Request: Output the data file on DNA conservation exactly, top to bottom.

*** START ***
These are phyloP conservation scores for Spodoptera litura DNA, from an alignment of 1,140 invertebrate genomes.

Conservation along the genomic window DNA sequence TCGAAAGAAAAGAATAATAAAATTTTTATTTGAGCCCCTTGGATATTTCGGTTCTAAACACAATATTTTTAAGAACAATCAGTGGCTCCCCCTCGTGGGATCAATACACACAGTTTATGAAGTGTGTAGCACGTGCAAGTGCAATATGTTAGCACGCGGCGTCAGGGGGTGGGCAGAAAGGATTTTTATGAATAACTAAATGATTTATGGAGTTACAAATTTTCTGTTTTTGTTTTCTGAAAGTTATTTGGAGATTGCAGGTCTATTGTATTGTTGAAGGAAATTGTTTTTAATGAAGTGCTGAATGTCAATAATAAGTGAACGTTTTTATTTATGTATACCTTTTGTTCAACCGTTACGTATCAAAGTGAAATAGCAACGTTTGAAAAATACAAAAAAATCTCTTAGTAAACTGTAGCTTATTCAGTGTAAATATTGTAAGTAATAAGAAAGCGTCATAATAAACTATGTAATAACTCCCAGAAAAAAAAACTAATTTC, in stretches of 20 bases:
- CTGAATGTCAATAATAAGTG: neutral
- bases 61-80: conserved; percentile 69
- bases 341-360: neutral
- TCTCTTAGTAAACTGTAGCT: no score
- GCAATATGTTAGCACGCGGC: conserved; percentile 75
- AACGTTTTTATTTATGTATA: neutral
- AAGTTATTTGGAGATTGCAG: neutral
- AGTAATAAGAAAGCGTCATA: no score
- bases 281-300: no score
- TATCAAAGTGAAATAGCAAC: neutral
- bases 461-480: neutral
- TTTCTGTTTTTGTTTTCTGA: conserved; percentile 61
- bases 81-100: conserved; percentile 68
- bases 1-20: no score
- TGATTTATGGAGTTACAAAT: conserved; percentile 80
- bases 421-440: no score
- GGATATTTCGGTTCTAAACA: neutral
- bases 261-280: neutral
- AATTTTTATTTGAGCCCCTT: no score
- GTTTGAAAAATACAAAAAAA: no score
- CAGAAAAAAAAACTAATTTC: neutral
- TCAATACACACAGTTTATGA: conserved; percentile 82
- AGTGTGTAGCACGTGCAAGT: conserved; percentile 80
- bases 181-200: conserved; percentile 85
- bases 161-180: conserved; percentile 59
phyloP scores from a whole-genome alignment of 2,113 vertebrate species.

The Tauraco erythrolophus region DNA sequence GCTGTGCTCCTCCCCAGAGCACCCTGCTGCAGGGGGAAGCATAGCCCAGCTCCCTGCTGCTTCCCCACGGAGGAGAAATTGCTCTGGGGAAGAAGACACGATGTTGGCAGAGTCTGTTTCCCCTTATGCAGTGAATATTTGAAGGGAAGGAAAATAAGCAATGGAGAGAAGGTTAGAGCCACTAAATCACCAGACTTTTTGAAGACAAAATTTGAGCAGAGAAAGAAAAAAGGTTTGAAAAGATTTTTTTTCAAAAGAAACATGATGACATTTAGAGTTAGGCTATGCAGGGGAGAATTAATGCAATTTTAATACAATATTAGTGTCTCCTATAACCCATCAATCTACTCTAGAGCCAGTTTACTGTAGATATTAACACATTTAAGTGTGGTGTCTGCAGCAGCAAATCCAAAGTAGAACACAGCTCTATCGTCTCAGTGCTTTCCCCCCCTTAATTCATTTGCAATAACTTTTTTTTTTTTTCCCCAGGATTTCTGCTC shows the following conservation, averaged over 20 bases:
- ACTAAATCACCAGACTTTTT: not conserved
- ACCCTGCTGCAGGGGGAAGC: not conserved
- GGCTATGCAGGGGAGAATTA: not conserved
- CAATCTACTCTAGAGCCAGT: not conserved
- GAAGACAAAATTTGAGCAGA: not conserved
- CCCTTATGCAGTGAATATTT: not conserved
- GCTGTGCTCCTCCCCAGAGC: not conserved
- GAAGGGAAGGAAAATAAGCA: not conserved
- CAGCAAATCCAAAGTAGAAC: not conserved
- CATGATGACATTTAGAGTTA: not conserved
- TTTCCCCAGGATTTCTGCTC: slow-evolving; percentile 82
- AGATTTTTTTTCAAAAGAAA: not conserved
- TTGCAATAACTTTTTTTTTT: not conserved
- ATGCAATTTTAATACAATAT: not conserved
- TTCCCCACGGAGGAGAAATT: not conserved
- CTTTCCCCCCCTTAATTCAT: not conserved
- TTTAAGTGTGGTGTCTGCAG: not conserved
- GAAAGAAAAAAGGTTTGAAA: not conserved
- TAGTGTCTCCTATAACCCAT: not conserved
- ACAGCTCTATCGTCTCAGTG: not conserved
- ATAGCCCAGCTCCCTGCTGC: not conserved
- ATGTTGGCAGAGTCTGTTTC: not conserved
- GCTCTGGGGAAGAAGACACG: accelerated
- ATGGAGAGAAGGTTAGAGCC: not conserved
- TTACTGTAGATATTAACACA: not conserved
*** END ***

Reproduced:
These are phyloP conservation scores for Spodoptera litura DNA, from an alignment of 1,140 invertebrate genomes.

Conservation along the genomic window DNA sequence TCGAAAGAAAAGAATAATAAAATTTTTATTTGAGCCCCTTGGATATTTCGGTTCTAAACACAATATTTTTAAGAACAATCAGTGGCTCCCCCTCGTGGGATCAATACACACAGTTTATGAAGTGTGTAGCACGTGCAAGTGCAATATGTTAGCACGCGGCGTCAGGGGGTGGGCAGAAAGGATTTTTATGAATAACTAAATGATTTATGGAGTTACAAATTTTCTGTTTTTGTTTTCTGAAAGTTATTTGGAGATTGCAGGTCTATTGTATTGTTGAAGGAAATTGTTTTTAATGAAGTGCTGAATGTCAATAATAAGTGAACGTTTTTATTTATGTATACCTTTTGTTCAACCGTTACGTATCAAAGTGAAATAGCAACGTTTGAAAAATACAAAAAAATCTCTTAGTAAACTGTAGCTTATTCAGTGTAAATATTGTAAGTAATAAGAAAGCGTCATAATAAACTATGTAATAACTCCCAGAAAAAAAAACTAATTTC, in stretches of 20 bases:
- CTGAATGTCAATAATAAGTG: neutral
- bases 61-80: conserved; percentile 69
- bases 341-360: neutral
- TCTCTTAGTAAACTGTAGCT: no score
- GCAATATGTTAGCACGCGGC: conserved; percentile 75
- AACGTTTTTATTTATGTATA: neutral
- AAGTTATTTGGAGATTGCAG: neutral
- AGTAATAAGAAAGCGTCATA: no score
- bases 281-300: no score
- TATCAAAGTGAAATAGCAAC: neutral
- bases 461-480: neutral
- TTTCTGTTTTTGTTTTCTGA: conserved; percentile 61
- bases 81-100: conserved; percentile 68
- bases 1-20: no score
- TGATTTATGGAGTTACAAAT: conserved; percentile 80
- bases 421-440: no score
- GGATATTTCGGTTCTAAACA: neutral
- bases 261-280: neutral
- AATTTTTATTTGAGCCCCTT: no score
- GTTTGAAAAATACAAAAAAA: no score
- CAGAAAAAAAAACTAATTTC: neutral
- TCAATACACACAGTTTATGA: conserved; percentile 82
- AGTGTGTAGCACGTGCAAGT: conserved; percentile 80
- bases 181-200: conserved; percentile 85
- bases 161-180: conserved; percentile 59
phyloP scores from a whole-genome alignment of 2,113 vertebrate species.

The Tauraco erythrolophus region DNA sequence GCTGTGCTCCTCCCCAGAGCACCCTGCTGCAGGGGGAAGCATAGCCCAGCTCCCTGCTGCTTCCCCACGGAGGAGAAATTGCTCTGGGGAAGAAGACACGATGTTGGCAGAGTCTGTTTCCCCTTATGCAGTGAATATTTGAAGGGAAGGAAAATAAGCAATGGAGAGAAGGTTAGAGCCACTAAATCACCAGACTTTTTGAAGACAAAATTTGAGCAGAGAAAGAAAAAAGGTTTGAAAAGATTTTTTTTCAAAAGAAACATGATGACATTTAGAGTTAGGCTATGCAGGGGAGAATTAATGCAATTTTAATACAATATTAGTGTCTCCTATAACCCATCAATCTACTCTAGAGCCAGTTTACTGTAGATATTAACACATTTAAGTGTGGTGTCTGCAGCAGCAAATCCAAAGTAGAACACAGCTCTATCGTCTCAGTGCTTTCCCCCCCTTAATTCATTTGCAATAACTTTTTTTTTTTTTCCCCAGGATTTCTGCTC shows the following conservation, averaged over 20 bases:
- ACTAAATCACCAGACTTTTT: not conserved
- ACCCTGCTGCAGGGGGAAGC: not conserved
- GGCTATGCAGGGGAGAATTA: not conserved
- CAATCTACTCTAGAGCCAGT: not conserved
- GAAGACAAAATTTGAGCAGA: not conserved
- CCCTTATGCAGTGAATATTT: not conserved
- GCTGTGCTCCTCCCCAGAGC: not conserved
- GAAGGGAAGGAAAATAAGCA: not conserved
- CAGCAAATCCAAAGTAGAAC: not conserved
- CATGATGACATTTAGAGTTA: not conserved
- TTTCCCCAGGATTTCTGCTC: slow-evolving; percentile 82
- AGATTTTTTTTCAAAAGAAA: not conserved
- TTGCAATAACTTTTTTTTTT: not conserved
- ATGCAATTTTAATACAATAT: not conserved
- TTCCCCACGGAGGAGAAATT: not conserved
- CTTTCCCCCCCTTAATTCAT: not conserved
- TTTAAGTGTGGTGTCTGCAG: not conserved
- GAAAGAAAAAAGGTTTGAAA: not conserved
- TAGTGTCTCCTATAACCCAT: not conserved
- ACAGCTCTATCGTCTCAGTG: not conserved
- ATAGCCCAGCTCCCTGCTGC: not conserved
- ATGTTGGCAGAGTCTGTTTC: not conserved
- GCTCTGGGGAAGAAGACACG: accelerated
- ATGGAGAGAAGGTTAGAGCC: not conserved
- TTACTGTAGATATTAACACA: not conserved